There is arguably no other company with the same global reputation or ubiquitous success as technology giants Apple. The company, after all, is potentially on the brink of becoming the world’s first ever $1 trillion business organisation.
There are a great many things which have contributed to the meteoric rise of Apple, but one of the most prominent has to be the company’s positioning at the very forefront of product design. How then have Apple managed to maintain that prominent position, almost throughout their existence?
Design is Front & Centre
It may sound simple but one of the main reasons why Apple have long been at the forefront of product design is because the company appreciate and embrace the importance of design itself. At Apple, after all, designers are given far more freedom than at many organisations and Apple design teams generally do not have to answer to finance, manufacturing or other areas of the company.
In a sense, therefore, at Apple design leads rather than follows and Apple designers are given a simple yet crucial remit. That is that design should be about ‘how it works, not how it looks’ and that product designers should focus on creating products that they would want to buy and to use. That may sound straightforward, but is not an approach taken by many of Apple’s direct competitors – or at least it didn’t used to be.
The prominence and importance of design to Apple as a whole is born out in practice, too. While working on new products, design teams are typically deliberately cut off from the rest of the business and are not required to work according to the traditional organisational hierarchy.
Well-Defined & Efficient Process
Alongside a philosophy which puts design first, Apple also boasts a well-established and impressive process which allows designers to be as efficient as possible.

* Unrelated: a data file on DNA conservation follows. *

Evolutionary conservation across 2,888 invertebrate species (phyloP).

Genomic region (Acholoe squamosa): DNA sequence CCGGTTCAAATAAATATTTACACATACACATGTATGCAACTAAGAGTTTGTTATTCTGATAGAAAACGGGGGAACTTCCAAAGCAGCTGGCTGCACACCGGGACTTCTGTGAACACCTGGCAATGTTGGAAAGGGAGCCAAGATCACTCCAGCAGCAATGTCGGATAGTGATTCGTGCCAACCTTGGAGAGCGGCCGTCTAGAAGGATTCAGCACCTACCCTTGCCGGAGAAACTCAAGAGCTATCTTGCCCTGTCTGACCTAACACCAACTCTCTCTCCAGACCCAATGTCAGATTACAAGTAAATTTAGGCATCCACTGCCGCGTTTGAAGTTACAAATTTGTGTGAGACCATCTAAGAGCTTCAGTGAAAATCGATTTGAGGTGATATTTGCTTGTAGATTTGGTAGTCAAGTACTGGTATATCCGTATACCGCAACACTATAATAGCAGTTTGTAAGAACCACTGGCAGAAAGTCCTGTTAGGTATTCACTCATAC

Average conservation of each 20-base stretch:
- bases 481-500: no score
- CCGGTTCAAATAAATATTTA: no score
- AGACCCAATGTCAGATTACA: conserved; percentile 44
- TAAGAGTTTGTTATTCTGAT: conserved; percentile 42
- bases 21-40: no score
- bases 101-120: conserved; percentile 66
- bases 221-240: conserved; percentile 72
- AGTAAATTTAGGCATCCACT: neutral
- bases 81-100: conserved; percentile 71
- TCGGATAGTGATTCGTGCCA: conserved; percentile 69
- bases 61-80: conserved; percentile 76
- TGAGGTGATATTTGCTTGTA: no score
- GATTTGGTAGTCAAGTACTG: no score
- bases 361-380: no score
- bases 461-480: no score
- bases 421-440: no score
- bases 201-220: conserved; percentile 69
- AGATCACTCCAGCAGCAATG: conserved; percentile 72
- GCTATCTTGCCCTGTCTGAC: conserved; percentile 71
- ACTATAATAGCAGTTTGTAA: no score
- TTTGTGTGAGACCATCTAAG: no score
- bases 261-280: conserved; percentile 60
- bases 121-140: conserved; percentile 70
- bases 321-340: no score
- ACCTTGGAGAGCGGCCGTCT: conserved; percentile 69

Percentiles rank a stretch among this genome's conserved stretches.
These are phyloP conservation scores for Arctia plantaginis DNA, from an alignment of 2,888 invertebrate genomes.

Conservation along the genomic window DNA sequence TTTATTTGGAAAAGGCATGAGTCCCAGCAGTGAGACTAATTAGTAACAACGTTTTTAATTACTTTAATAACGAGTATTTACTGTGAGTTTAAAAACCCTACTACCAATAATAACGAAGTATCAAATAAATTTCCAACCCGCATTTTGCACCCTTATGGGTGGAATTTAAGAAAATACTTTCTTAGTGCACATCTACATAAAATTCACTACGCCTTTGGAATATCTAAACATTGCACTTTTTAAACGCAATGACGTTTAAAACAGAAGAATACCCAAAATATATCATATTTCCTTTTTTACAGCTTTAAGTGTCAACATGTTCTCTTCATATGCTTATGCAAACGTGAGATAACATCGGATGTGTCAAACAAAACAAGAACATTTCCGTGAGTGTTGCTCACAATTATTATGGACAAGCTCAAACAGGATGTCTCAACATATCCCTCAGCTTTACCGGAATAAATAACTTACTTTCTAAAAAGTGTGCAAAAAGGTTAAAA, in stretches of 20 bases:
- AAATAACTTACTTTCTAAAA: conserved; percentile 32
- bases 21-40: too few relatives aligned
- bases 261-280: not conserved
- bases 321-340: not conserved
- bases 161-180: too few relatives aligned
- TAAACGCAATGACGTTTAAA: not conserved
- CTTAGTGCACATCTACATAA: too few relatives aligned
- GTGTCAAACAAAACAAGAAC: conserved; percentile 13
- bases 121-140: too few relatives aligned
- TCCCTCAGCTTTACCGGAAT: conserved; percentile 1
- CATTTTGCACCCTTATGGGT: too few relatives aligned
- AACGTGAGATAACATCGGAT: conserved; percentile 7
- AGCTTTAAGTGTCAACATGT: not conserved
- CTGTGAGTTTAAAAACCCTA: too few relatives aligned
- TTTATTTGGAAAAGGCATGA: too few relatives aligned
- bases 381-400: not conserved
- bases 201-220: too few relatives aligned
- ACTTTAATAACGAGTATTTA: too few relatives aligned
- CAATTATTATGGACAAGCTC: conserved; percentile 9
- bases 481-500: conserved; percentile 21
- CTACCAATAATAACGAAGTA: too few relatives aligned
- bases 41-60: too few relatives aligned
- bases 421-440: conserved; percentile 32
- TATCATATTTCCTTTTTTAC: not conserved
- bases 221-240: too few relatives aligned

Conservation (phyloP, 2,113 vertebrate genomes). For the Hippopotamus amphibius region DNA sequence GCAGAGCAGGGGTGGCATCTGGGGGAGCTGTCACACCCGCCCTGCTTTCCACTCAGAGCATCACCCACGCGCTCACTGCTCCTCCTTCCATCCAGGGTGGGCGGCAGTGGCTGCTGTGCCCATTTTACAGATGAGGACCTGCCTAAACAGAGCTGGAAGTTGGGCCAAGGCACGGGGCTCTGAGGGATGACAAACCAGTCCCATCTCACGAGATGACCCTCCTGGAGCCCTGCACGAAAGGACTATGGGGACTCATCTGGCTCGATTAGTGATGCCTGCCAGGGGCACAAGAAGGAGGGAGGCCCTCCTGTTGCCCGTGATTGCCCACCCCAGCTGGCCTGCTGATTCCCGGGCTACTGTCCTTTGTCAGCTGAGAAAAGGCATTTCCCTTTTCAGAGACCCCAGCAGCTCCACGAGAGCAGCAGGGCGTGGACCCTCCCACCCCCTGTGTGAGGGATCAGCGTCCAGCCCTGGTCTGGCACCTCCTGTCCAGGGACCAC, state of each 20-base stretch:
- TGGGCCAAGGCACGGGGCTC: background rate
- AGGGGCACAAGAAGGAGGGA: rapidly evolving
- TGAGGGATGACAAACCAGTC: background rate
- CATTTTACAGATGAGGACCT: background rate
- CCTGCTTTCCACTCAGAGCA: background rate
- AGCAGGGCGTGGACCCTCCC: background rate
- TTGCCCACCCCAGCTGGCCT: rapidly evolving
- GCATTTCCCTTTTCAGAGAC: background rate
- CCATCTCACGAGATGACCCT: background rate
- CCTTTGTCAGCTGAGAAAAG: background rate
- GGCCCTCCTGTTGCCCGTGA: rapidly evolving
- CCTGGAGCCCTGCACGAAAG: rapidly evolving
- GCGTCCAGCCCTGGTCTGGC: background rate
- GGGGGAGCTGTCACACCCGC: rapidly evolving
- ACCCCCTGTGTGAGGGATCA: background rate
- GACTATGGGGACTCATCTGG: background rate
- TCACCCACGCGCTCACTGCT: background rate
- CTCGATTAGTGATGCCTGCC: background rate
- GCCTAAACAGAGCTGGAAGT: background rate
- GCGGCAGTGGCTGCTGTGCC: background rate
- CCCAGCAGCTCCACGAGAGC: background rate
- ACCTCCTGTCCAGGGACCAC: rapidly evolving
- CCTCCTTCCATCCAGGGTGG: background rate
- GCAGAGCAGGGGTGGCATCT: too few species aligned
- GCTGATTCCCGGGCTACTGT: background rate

Much of that process is laid out, in fact, by what is known as the Apple New Product Process (ANPP) information. That information creates a framework inside which design teams work, detailing – amongst other things – who is responsible for what in the production of a new product and when different stages are due for completion.
Apple’s design process, too, is kept efficient and lean by an impressive level of interaction between design teams and company decision makers. All new products in the pipeline are reviewed at least once a fortnight by the Apple Executive Team in order to minimise delays in decision making and keep design efficiency at its optimum.
At Apple, too, the design process is by no means considered to be over once manufacturing begins. In fact, there is a well-established and successful routine of building, testing and review which goes into the production of each new product. What that means is that iterations of each product are manufactured and tested, then returned to the design team for improvements multiple times through the product’s design process.
Each cycle of improvement can take around four to six weeks and is continually repeated until the company’s high design standards are met. It is through that repeated improvement, therefore, that Apple manages to maintain its reputation for quality.
Find out more about Apple’s design philosophy here.